If Donald Trump can hand out awards for Fake Media — The New York Times and The Washington Post cleaned up in his — then I can too. For the most exceptional world leaders. After carefully selecting the best stable geniuses across the globe to be on a judging panel, there will be a big ceremony, the biggest the world has ever seen. The red carpet will be a mile long, and the women who walk down it will wear the finest dresses.
The trudge to work with a coffee in hand, logging off your office computer at 6pm, sitting on the Tube at rush hour, dreaming about those things you really wanted to do? Really? Still? Welcome to 2018. Welcome to the new economy. It’s moving fast, it’s open to all, and there’s just one thing you have to do: hustle. This is the age of the start-up, the sideline business and projects. Whole workflows run from your smartphone.
Theresa May will be practising her bonjours today in anticipation of the arrival of France’s suave President Macron for their first summit tomorrow. It’s being held at Sandhurst military academy, eight months after he ascended to the top job. Will it be a British show of force, or will the French bring out the big guns? And how will May and Macron, as different as cheddar and Camembert, get along? Here’s how they’ve been doing so far on style and substance.
Muck Rack makes it simple to find people, tweets, or articles that mention any name, keyword, company, hashtag etc. We've compiled this guide to help you make the most of your search.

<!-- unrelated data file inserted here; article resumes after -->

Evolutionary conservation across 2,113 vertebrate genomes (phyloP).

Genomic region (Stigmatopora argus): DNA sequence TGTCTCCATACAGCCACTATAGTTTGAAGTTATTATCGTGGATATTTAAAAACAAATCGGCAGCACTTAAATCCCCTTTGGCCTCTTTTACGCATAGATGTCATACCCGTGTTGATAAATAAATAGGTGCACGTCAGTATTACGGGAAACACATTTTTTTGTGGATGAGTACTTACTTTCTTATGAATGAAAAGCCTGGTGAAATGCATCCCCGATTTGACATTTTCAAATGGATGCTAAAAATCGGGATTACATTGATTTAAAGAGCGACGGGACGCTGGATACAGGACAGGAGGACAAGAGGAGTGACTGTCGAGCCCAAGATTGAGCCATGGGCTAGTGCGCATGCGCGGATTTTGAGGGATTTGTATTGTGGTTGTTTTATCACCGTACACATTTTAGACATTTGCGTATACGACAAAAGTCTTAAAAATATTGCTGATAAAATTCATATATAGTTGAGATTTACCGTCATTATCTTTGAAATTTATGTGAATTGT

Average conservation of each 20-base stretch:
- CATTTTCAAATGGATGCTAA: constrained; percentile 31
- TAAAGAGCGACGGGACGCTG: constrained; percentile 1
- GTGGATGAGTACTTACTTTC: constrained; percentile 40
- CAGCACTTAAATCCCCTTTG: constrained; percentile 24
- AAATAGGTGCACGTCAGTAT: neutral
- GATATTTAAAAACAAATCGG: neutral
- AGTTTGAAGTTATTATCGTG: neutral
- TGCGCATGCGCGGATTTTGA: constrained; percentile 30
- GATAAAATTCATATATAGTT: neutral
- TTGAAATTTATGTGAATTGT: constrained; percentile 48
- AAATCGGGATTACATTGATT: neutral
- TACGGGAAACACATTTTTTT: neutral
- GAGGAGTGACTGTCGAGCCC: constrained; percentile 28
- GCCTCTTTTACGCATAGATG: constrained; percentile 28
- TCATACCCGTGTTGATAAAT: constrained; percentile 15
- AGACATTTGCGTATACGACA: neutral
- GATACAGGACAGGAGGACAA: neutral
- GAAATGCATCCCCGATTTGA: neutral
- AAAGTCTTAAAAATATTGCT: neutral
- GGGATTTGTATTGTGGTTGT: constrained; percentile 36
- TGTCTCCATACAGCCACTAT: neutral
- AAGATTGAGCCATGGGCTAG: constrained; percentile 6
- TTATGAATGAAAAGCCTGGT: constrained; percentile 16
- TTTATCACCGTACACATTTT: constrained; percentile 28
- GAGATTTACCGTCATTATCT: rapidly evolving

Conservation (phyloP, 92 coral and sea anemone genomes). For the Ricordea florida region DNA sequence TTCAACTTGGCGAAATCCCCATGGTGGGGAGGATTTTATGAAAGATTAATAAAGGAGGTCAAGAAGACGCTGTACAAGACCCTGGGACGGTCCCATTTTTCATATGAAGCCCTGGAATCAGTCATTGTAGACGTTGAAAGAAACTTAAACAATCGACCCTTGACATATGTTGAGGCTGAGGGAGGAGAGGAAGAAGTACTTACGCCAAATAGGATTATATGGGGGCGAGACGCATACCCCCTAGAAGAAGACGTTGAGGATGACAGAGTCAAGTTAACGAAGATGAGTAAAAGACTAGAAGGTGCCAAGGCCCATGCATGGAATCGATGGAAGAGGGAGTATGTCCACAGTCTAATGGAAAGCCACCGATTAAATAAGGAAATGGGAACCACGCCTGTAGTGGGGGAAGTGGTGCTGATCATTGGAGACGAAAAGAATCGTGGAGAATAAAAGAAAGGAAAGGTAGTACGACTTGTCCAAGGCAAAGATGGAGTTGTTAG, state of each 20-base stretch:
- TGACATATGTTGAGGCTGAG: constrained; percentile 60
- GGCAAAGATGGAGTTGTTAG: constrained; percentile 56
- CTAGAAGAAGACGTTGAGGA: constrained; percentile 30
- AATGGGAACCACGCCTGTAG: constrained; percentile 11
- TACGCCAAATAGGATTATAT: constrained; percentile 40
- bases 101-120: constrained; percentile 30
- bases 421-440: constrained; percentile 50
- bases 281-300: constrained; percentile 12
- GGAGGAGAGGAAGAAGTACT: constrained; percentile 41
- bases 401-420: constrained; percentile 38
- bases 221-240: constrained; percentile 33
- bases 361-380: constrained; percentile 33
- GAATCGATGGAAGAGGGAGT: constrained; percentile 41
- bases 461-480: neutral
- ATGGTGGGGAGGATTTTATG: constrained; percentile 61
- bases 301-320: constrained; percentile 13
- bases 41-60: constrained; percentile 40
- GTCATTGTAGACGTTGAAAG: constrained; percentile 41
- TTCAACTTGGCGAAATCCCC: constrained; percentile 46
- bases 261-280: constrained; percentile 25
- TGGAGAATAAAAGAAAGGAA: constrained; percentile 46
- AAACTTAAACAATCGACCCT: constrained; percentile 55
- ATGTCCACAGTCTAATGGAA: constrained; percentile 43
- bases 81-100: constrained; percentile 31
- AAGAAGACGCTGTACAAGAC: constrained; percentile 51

Selecting a term
Start searching tweets, articles from media outlets, articles mentioned in tweets, journalists'
names, titles and bios with some suggested searches:
Companies or Topics (e.g. iPhone, Microsoft)
Phrases (e.g. "cloud computing") — use quotes to keep the terms together
Twitter handles (e.g. @username) — returns those who have mentioned or replied to
Names (e.g. "David Pogue")
Hashtags (e.g. #sxsw, #london2012)
Bio details (e.g. vegan, Olympics, father)
Muck Rack's Advanced Search allows for many boolean operators.
Find results that mention multiple specified terms, use AND or
+. For example, ensure each result contains both Elon Musk and Mark Zuckerberg by
searching Musk AND Zuckerberg or Musk + Zuckerberg.
Use the operators OR or , to broaden your search when you'd like either of
multiple terms to appear in results. (This is the default behavior of our search when no operators
are used). For example, results will contain either cake or cookie by searching cake OR cookie or cake,cookie
Use NOT or - to subtract results from your search. For
example, searching Disney will yield results about the Walt Disney Company as well as Walt Disney
World Resort. To exclude mentions of Disney World, search for Disney -World or Disney
When using one of these operators with a phrase, enclose it in quotation marks. For example, you can
find results about smartphones excluding Apple's iPhone 4S by searching smartphone -"iPhone
Exact case matching or punctuation
If you're searching for a brand name or keyword that relies on specific punctuation marks or capitalization, you can
find results that match your exact query by adding matchcase: before the keyword you're searching for, like matchcase:E*TRADE .
Use parentheses to separate multiple
boolean phrases. For example, to find journalists talking about having fun in Disney World or
Disneyland, search for ("disney world" OR disneyland) AND fun.
An asterisk can be used to search for any variation of a root word truncated by the asterisk. For example, searching for admin* will return results for administrator, administration, administer, administered, etc.
A near operator is an AND operator where you can control the distance between the words. You can vary the distance the near operation uses by adding a forward slash and number (between 0-99) such as strawberries NEAR/10 "whipped cream", which means the strawberries must exist within 10 words of "whipped cream".